Seoul builds 43 fuel stations for natural gas buses
The quality of air in Seoul hits its best level since compiling data in 2001!
The amount of particulate matter recorded at the end of November last year was 52 micrograms per cubic meter, reaching its lowest level since Seoul City began compiling the data in 1995. The quality of air in Seoul has gradually improved, with the amount of particulate matter standing at 55 micrograms per cubic meter in 2008, 61 micrograms per cubic meter in 2007 and 71 micrograms per cubic meter in 2001.
43 fuel stations for natural gas buses were built amid aggressive PR efforts on safety and conflict management
To further improve the quality of air, Seoul City plans to replace all buses in the city with buses powered by compressed natural gas by the end of 2010. In addition, the city plans to reduce emissions of greenhouse gas and other pollutants by introducing eco-friendly, high-performance electric and hybrid vehicles.
As part of these efforts, Seoul City built 43 fueling stations for natural gas buses after replacing diesel-powered buses with the eco-friendly vehicles. The 43 fueling stations can handle about 10,000 natural gas vehicles a day. In 2010, Seoul City plans to build four new fueling stations for natural gas buses.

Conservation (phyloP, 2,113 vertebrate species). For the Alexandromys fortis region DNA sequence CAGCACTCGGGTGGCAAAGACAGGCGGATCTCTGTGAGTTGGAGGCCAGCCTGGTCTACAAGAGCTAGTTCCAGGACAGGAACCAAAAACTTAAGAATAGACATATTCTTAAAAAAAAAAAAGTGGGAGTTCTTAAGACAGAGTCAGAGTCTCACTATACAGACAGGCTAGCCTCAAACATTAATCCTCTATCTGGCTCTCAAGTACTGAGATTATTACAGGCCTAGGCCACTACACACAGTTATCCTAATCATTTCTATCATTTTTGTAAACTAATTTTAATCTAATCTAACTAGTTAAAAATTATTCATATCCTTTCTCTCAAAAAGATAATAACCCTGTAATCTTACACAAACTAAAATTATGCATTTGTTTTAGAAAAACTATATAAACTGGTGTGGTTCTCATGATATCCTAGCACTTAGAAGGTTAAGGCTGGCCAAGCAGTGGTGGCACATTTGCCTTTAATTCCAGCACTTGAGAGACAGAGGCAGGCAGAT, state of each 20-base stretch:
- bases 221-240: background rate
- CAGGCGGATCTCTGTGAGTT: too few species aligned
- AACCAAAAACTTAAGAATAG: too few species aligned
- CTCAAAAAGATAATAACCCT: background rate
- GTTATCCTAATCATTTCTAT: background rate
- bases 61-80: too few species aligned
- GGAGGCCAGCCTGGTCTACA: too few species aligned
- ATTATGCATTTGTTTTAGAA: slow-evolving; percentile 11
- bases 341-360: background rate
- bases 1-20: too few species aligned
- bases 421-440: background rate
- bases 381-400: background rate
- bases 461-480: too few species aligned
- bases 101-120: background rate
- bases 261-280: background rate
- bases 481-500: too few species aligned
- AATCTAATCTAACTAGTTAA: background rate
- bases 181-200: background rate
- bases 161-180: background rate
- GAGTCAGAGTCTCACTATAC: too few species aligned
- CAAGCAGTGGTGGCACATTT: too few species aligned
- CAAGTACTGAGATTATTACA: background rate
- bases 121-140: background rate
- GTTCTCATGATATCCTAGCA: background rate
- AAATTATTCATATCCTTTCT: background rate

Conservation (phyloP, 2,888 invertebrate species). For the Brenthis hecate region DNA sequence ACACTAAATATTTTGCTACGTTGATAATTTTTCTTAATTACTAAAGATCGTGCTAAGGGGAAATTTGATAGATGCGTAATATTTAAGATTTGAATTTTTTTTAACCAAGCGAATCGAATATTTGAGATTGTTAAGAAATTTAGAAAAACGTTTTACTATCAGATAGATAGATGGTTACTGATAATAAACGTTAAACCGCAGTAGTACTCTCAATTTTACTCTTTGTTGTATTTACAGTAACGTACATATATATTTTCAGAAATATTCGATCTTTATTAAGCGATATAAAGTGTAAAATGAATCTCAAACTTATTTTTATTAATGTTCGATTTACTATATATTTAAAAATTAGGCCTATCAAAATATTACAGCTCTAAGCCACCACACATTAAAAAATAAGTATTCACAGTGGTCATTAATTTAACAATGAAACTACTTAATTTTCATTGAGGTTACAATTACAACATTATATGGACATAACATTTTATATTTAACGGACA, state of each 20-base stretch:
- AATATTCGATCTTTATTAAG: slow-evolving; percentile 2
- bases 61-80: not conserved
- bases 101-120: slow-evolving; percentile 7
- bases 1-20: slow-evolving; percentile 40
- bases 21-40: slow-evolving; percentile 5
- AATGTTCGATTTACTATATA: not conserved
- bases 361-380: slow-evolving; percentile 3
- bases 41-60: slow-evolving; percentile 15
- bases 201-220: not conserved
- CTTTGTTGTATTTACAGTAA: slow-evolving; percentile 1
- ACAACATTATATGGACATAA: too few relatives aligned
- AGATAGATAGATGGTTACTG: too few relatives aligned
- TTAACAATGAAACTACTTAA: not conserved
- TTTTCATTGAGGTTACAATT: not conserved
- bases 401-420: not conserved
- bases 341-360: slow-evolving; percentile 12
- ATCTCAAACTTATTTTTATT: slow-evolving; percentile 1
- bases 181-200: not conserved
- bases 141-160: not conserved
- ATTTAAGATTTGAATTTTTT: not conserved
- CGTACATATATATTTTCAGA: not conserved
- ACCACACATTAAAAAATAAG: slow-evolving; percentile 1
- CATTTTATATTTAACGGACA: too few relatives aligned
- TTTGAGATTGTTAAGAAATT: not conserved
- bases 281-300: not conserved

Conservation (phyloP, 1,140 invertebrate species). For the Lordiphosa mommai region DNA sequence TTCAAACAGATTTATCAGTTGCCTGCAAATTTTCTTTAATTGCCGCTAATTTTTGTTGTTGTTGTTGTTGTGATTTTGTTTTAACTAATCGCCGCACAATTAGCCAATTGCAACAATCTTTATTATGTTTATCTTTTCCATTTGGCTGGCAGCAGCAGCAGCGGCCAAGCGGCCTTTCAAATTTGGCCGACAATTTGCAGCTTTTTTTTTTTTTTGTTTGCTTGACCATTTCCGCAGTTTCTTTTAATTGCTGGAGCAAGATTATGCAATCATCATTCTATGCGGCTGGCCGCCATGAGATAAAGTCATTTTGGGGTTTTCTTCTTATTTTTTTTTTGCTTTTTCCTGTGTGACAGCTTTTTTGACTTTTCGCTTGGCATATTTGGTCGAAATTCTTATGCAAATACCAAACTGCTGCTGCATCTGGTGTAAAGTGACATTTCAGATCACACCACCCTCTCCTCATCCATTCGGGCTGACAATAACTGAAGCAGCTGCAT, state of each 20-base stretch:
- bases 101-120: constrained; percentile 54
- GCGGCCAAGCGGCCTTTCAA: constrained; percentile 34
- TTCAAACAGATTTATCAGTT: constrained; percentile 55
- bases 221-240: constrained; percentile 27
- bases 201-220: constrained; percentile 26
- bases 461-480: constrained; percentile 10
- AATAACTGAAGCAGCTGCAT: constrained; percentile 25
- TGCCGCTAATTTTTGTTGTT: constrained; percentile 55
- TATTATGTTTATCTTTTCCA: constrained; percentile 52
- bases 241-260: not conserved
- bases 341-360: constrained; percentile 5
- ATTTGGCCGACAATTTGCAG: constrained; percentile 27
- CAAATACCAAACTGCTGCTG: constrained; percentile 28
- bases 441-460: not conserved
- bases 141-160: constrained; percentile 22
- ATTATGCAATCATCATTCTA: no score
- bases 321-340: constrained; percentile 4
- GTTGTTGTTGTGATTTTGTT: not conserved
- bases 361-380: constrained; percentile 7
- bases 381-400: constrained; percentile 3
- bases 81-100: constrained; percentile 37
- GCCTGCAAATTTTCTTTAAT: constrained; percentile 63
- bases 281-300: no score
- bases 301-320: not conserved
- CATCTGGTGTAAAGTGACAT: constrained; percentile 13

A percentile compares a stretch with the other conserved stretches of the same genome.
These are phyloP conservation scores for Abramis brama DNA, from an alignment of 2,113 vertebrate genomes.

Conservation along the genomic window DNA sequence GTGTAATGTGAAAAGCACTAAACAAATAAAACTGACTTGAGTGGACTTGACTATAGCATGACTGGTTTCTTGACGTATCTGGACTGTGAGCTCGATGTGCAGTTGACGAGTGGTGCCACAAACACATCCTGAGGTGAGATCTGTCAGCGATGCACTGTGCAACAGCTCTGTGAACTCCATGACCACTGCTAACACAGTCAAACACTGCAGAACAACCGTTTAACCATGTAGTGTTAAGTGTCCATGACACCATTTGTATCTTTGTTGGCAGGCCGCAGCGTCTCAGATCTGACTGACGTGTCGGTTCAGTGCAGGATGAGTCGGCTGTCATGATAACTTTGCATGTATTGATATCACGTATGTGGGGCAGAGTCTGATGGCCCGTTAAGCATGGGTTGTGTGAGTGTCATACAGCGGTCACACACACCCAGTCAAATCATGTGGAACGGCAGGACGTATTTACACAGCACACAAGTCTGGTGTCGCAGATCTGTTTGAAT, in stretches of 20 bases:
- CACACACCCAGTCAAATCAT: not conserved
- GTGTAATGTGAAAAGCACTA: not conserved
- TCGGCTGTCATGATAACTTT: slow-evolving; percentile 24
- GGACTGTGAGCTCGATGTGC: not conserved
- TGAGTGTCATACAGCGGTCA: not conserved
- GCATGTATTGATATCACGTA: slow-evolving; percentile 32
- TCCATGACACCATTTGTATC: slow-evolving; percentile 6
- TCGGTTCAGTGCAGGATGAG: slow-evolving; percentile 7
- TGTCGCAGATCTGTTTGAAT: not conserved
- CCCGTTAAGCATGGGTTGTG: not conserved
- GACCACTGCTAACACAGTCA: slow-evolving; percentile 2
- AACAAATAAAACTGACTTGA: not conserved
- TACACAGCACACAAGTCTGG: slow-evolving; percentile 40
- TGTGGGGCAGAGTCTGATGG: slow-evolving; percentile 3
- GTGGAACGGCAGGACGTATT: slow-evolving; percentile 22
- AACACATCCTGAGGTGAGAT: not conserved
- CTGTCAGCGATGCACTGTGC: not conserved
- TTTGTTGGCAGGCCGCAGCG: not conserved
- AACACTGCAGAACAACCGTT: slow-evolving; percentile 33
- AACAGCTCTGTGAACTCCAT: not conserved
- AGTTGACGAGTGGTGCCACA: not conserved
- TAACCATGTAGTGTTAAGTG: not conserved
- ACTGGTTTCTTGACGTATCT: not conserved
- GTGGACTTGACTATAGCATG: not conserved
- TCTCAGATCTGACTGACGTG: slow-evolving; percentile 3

A bus powered by natural gas is more environmentally clean than other fuels such as gasoline and diesel. For a bus operator, a natural gas bus saves fuel costs. For a customer, the natural gas bus is good for the air quality because of the absence of any lead or benzene content.
However, building a fuel station for natural gas buses has been limited because such facilities are categorized as dangerous. Despite the limitation, Seoul City built a fueling station for natural gas buses at the city’s headquarter building in central Seoul with the aim of showing the safety of the facility.
Since 2006, Seoul City has expanded fueling stations for natural gas buses more than twice a year. Currently, fueling stations in Seoul can handle a total of 9,790 natural gas vehicles a day. If four more fuel stations are built this year as planned, the capacity will rise to 10,470 vehicles a day.